Smaller class sizes benefit everyone

With public school class sizes in the Lower Mainland reaching unmanageable heights, parents have begun searching for schools offering smaller class sizes for their children. A 2014 study by the National Council of Teachers of English (NCTE) reveals that students in smaller classes consistently outperform those in larger ones. This is especially true for elementary school students who require more one-on-one attention than older children do. Other studies have found that elementary students in small classes are more engaged in learning and display less disruptive behaviour as compared to students in larger classes.

Since its inception in New Westminster, the private school Urban Academy has been committed to embracing the small class philosophy by keeping class sizes to between 14 to 18 students.

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And the school, which offers Junior Kindergarten through Grade 12 courses, will continue to offer small class sizes when it relocates its campus to a brand new facility located near Braid Skytrain Station in Fall 2018. Says Cheryle Beaumont, the Head of School for four years: “We’ve always had a policy of restricting class sizes so that they’re large enough for a good social dynamic but small enough for individual attention.”

Small class sizes don’t mean small classrooms, though. Spanning five storeys and over 50,000 square feet, the new campus has more than enough space to accommodate multiple smaller-sized classes. In order to meet the needs of all types of students and learners, the school has constructed movable walls which both maximize and open up the learning spaces. These classrooms will also be outfitted with the most up-to-date technology, including fibre-optic connectivity.

At Urban Academy, learning isn’t just confined to the four walls of a classroom. In fact, the small class sizes allow teachers to take students outside of the classroom more easily, says Beaumont. Embracing the benefits of outdoor learning, the school’s outdoor education curriculum encourages students to take risks and challenge themselves physically, and to demonstrate courage and leadership through new experiences.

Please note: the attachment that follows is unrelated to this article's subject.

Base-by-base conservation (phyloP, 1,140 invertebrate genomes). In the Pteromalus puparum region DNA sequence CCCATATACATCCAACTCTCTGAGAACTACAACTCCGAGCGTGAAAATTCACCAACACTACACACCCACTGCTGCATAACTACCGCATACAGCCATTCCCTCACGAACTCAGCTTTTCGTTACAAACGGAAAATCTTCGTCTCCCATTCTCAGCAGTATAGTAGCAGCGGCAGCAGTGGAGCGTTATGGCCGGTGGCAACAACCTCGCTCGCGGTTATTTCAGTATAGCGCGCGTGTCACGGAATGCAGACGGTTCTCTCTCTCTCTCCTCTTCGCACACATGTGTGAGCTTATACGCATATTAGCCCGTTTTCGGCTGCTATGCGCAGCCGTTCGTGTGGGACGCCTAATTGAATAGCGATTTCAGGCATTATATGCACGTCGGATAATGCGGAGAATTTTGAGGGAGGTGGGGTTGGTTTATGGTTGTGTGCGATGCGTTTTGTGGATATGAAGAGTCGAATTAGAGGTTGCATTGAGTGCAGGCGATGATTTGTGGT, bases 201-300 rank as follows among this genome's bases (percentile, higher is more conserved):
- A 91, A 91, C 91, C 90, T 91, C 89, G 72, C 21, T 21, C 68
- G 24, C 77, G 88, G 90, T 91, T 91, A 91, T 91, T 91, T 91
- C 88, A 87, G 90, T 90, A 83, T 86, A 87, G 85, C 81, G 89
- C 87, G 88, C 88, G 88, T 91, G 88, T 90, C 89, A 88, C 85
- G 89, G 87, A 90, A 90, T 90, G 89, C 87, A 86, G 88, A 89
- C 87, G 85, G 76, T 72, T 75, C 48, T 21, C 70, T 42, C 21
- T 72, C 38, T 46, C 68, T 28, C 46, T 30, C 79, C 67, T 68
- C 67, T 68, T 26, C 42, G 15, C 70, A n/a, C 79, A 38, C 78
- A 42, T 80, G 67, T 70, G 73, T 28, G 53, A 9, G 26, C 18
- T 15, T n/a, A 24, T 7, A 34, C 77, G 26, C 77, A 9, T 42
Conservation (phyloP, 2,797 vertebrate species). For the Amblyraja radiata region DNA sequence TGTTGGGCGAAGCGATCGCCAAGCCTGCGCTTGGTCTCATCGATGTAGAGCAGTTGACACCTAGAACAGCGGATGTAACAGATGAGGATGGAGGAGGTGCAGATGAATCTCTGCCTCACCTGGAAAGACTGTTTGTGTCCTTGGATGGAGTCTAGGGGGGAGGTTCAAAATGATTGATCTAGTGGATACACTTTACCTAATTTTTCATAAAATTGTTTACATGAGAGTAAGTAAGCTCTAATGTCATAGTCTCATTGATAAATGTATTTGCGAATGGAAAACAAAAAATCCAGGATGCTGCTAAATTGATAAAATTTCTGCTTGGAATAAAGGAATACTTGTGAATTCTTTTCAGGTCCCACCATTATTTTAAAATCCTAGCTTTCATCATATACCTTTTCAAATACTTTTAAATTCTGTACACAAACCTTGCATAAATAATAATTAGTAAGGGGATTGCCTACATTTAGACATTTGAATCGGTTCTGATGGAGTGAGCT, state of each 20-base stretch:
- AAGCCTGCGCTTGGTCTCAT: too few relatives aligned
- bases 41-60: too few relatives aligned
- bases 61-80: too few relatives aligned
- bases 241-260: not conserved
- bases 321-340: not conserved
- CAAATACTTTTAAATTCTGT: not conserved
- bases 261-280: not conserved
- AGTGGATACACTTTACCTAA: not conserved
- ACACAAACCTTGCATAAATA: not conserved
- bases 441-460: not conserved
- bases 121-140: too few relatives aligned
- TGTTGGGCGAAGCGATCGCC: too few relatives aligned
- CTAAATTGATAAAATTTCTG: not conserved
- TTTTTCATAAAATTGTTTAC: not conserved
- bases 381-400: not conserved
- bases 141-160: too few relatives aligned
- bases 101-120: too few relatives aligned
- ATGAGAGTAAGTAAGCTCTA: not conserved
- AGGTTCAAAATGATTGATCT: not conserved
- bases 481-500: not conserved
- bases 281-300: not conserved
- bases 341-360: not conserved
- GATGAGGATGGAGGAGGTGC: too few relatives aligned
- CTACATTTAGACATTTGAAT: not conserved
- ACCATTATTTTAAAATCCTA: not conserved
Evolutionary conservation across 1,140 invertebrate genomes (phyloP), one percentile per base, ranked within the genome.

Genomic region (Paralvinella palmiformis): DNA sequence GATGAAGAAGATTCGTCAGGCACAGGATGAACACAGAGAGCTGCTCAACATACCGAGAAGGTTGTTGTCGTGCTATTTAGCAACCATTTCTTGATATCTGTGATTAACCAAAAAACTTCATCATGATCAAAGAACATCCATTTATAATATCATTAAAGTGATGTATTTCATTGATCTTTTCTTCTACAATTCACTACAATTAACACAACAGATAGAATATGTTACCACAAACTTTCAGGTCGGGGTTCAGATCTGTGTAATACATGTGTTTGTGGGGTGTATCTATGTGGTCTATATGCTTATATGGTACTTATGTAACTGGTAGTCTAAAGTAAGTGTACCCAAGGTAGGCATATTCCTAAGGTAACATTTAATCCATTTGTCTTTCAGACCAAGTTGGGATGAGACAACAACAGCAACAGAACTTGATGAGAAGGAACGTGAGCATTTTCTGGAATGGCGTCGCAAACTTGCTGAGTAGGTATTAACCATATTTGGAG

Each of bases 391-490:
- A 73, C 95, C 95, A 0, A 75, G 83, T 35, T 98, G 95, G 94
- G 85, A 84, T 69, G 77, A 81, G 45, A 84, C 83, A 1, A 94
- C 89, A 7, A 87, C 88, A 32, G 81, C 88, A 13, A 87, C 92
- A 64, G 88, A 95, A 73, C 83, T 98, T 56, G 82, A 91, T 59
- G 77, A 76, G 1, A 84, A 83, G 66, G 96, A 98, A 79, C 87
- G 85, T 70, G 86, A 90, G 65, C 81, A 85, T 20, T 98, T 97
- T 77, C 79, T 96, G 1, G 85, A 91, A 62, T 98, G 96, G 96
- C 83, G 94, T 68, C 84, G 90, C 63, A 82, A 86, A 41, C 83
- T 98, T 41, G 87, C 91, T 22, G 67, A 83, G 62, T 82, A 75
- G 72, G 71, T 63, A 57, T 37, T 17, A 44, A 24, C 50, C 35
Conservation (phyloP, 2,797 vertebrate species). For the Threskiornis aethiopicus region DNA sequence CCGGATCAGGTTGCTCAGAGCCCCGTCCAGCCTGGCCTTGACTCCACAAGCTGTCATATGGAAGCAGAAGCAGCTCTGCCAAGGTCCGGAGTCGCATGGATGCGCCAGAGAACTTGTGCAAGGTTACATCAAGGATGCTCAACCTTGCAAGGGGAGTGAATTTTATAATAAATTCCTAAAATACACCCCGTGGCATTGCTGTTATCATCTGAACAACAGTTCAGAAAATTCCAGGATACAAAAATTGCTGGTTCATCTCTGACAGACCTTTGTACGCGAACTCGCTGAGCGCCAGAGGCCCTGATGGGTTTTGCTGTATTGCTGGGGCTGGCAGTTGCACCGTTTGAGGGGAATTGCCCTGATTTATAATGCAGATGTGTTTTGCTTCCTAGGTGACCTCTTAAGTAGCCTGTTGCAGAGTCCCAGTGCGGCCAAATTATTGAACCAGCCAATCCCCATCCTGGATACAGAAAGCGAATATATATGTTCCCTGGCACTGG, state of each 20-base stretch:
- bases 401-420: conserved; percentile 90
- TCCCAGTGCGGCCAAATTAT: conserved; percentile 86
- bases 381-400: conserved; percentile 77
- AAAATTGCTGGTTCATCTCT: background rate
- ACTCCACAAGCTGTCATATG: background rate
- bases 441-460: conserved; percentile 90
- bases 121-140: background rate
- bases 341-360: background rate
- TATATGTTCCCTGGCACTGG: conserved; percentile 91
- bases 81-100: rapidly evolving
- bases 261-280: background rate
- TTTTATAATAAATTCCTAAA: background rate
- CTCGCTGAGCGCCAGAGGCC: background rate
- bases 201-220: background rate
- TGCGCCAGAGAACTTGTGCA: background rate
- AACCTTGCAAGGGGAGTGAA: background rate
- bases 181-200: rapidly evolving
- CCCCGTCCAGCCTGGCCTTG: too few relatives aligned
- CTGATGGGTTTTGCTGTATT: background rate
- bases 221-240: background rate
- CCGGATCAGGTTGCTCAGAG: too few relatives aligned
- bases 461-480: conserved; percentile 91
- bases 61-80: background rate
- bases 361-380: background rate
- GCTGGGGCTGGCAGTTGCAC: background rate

Students can expect to have over 75 hours of outdoor education per year, and the new campus will have seven outdoor learning spaces to help support the students as well. In addition to the outdoor program, students have access to the school’s new full-sized 4,000 square foot gymnasium. Students are encouraged to participate in both traditional sports such as soccer or basketball as well as more unique pass-times such as curling and fencing.

The new campus is conveniently located just steps from the Skytrain, at 100 Braid Street. Applications are now being accepted for Fall 2018 intake.

To find out more about Urban Academy, visit www.urbanacademy.ca, call 604-524-2211, or email admin@urbanacademy.ca. You can also find Urban Academy on Facebook. 

 

Links:

NCTE Study: http://www2.ncte.org/statement/why-class-size-matters/

Elsevier Study: http://citeseerx.ist.psu.edu/viewdoc/download?doi=10.1.1.469.8472&rep=rep1&type=pdf

Outdoor learning: http://www.learningliftoff.com/the-surprising-benefits-of-outdoor-learning/#.WiWnihNSxMA

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